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Winter Gardening Tips from Eliot Coleman

It may seem counterintuitive, but now is the perfect time to be thinking about gardening and planning for next winter’s harvest. How can you time your plantings this summer and fall so your broccoli and cabbage are big enough to survive the winter and get cranking as early as possible the following spring? What kinds of vegetables can you expect to last through the cold season, and into the ‘hungry gap’?

Eliot Coleman was one of the first authors we published, and his book The New Organic Grower helped set Chelsea Green on the path to becoming the leading publisher of books on sustainable agriculture.

Coleman runs Four Season Farm up in Harborside, Maine — a very chilly place to make a living growing salad. But that’s exactly what he does, and his two most recent books are full of information on how to keep tender, tasty veggies growing throughout the dark and cold of winter. Chances are, you live in a climate several hardiness zones more hospitable than Coleman, so we’re here to tell you that when it comes to growing fresh food year-round, sorry, you have no excuses! Or at least, with advice from this master-farmer, winter will no longer be one of them.

Coleman was by no means the first to implement the winter-gardening strategies he has helped make famous. In this excerpt from The Winter Harvest Handbook, he points to the inspiring example of Parisian farmers 150 years ago, who grew vegetables under glass cloches for city markets.

“La culture maraîchère (market gardening) in Paris during the second half of the nineteenth century was the impressive result of years of improvement in both protected and outdoor vegetable production…In addition to feeding the inhabitants of Paris, the growers also exported vegetables to England. Growers averaged at least four and usually up to eight harvests per year from the same piece of ground. It was a successful system both practically and economically.”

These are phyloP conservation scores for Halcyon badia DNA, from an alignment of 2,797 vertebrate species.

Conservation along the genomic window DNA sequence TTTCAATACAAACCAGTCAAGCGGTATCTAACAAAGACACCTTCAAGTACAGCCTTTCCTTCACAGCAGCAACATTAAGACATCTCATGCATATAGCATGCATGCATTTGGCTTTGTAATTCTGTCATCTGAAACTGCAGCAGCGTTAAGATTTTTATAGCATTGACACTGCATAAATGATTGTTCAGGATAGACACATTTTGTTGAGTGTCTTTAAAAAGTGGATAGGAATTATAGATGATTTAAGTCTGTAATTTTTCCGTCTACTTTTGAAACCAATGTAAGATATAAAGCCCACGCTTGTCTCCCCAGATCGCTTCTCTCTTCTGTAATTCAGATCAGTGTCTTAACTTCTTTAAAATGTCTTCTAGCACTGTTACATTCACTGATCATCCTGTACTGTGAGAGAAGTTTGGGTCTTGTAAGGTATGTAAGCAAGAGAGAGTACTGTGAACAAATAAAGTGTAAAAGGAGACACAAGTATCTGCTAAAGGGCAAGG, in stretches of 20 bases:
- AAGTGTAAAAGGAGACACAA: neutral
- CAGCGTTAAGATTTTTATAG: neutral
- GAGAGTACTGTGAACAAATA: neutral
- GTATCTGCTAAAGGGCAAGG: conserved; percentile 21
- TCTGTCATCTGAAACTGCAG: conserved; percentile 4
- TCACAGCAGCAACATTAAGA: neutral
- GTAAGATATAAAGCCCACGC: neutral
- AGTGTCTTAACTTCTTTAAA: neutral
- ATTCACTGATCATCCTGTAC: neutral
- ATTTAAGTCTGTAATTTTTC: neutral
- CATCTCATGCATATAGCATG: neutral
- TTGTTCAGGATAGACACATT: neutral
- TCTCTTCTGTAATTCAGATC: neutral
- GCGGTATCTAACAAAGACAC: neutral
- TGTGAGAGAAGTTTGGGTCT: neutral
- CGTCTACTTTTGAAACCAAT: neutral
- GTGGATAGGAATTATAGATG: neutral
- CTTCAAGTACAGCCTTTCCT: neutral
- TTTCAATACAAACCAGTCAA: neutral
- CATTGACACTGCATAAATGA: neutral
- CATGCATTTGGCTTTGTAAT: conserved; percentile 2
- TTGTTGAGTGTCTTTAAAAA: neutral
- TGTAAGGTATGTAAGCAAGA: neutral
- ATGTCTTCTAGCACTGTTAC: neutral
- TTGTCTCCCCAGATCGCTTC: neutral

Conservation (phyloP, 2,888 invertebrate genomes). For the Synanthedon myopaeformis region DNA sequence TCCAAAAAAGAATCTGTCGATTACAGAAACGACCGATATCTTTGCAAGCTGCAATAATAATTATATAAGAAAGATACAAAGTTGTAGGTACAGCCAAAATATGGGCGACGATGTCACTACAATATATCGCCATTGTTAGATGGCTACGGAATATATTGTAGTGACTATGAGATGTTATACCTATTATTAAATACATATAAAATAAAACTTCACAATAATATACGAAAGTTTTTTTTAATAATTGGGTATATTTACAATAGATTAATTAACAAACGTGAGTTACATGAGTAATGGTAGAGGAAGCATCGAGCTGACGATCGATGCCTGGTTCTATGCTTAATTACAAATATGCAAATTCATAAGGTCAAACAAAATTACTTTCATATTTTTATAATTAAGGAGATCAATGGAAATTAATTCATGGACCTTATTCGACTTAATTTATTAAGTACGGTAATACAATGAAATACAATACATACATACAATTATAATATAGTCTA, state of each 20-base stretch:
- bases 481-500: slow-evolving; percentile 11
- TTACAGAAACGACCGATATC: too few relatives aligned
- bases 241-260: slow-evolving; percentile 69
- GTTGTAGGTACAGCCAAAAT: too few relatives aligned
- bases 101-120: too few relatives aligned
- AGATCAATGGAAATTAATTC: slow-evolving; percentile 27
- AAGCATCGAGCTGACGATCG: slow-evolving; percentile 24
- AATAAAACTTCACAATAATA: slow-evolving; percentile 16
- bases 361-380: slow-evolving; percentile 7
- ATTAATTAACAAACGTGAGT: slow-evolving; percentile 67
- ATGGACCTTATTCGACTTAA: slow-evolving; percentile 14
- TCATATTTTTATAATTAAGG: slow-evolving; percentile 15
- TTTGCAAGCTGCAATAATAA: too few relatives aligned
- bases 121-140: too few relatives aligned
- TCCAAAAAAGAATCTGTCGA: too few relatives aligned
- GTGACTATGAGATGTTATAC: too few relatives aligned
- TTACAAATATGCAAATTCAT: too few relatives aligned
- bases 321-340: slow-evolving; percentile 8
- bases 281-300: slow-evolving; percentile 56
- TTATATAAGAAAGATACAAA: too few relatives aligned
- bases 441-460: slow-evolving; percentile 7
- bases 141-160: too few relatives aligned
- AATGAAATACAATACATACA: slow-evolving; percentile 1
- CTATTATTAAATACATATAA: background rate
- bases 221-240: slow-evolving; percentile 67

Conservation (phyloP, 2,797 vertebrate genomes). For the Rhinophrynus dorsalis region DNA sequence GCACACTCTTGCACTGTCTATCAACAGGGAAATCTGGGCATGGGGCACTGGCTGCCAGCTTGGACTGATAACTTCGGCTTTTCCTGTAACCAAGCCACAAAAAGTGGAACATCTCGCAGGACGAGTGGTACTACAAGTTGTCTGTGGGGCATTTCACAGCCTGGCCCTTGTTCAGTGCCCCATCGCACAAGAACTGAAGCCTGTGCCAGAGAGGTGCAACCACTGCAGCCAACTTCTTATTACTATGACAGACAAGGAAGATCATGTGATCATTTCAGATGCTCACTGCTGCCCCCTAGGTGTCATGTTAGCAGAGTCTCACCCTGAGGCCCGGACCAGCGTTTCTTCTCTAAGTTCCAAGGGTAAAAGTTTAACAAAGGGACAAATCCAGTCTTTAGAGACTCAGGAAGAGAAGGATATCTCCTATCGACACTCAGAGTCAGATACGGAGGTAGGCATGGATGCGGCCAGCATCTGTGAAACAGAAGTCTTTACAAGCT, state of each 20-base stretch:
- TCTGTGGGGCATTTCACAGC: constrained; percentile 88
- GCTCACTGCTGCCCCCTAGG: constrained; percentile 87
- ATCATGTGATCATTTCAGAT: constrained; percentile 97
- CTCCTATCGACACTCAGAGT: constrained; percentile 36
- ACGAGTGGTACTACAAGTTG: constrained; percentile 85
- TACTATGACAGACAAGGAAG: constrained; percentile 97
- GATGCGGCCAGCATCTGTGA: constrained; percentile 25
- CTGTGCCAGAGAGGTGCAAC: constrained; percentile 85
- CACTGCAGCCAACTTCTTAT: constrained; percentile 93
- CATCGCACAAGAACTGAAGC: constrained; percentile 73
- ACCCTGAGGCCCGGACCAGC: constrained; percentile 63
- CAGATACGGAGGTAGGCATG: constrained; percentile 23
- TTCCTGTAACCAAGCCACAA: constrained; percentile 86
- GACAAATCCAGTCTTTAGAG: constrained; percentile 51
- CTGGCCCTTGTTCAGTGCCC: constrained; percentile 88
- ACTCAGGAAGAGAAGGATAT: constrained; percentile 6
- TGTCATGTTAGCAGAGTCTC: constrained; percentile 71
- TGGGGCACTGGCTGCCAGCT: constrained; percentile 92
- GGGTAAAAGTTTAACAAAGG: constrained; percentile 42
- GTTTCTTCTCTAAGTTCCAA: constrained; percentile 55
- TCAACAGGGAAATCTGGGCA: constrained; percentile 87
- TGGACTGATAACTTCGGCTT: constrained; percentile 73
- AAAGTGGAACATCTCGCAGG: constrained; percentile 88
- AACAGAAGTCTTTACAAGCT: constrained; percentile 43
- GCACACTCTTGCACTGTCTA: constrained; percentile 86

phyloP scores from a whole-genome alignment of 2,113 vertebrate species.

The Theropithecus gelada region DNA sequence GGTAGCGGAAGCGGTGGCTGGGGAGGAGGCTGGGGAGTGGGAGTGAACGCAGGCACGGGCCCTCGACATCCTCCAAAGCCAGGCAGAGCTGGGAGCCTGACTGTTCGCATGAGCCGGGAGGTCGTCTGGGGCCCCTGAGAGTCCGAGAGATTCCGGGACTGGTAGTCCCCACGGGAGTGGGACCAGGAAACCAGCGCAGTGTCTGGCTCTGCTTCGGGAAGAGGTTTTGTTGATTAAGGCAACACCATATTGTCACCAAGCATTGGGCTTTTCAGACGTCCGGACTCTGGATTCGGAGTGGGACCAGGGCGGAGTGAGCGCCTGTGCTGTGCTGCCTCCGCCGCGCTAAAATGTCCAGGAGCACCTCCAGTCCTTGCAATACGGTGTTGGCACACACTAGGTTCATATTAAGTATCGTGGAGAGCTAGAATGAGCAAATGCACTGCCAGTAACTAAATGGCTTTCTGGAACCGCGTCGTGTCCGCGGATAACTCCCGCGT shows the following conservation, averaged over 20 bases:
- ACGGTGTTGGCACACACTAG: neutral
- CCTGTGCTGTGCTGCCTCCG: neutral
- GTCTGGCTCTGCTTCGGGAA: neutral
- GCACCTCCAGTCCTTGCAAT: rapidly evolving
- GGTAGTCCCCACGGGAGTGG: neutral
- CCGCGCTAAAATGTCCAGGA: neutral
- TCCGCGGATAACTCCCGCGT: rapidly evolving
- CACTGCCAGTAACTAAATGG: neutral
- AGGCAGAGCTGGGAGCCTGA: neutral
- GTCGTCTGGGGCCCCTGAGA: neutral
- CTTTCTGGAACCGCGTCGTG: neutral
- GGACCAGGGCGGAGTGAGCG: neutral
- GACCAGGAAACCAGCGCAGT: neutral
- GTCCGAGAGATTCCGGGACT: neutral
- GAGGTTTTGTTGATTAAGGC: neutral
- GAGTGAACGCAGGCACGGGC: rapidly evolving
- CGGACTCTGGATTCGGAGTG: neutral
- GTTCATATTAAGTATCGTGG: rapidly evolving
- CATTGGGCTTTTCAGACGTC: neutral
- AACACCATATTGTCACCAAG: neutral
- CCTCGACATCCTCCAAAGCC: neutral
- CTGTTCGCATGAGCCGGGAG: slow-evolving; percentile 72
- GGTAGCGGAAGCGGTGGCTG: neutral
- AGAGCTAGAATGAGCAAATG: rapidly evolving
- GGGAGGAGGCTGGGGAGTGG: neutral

Read more about these enterprising French farmers here. And take a peek inside The Winter Harvest Handbook, here. All three of Coleman’s classic organic farming books are now available as a convenient set, which you can purchase in our bookstore.


Ask the Expert: Andrew Mefferd

Before writing The Greenhouse and Hoophouse Grower’s Handbook: Organic Vegetable Production Using Protected Culture, Andrew Mefferd spent seven years in the research department at Johnny’s Selected Seeds, traveling around the world to consult with researchers and farmers on the best practices in greenhouse growing. Andrew has graciously agreed to offer up his expertise to our […] Read More

Top 10 favorite goat facts (with gifs)

New this month from author Gianaclis Caldwell, Holistic Goat Care is the essential resource on caring for your herd. Goats have provided humankind with essential products for centuries; indeed, they bear the noble distinction of being the first domesticated farm animal. From providing milk and meat for sustenance and fiber and hides for clothing and shelter […] Read More

New French edition of The Resilient Farm and Homestead available

Great news for French-speaking fans of Ben Falk’s The Resilient Farm and Homestead: An Innovative Permaculture and Whole Systems Design Approach. The French language translation is now available from Imagine Un Colibri, from French booksellers, and on Amazon.fr. Falk’s book is a technical manual that details the strategies he and his team have developed for […] Read More

How to Make Biochar

Doing some spring cleaning around your property? By making biochar from brush and other hard-to-compost organic material, you can improve soil—it enhances nutrient availability and also enables soil to retain nutrients longer. This excerpt from The New Farmer’s Almanac, Volume 3, explains how to get started. To make biochar right in your garden, start by […] Read More

Generosity as Activism, and Other Homesteading Principles to Live By

“Like everyone I know, we occasionally find ourselves faced with a decision to which there is no obvious answer,” says Ben Hewitt, coauthor of The Nourishing Homestead. “Do we borrow money to build a bigger barn, or do we keep getting by with what we have? Do we spend our meager savings on trees and […] Read More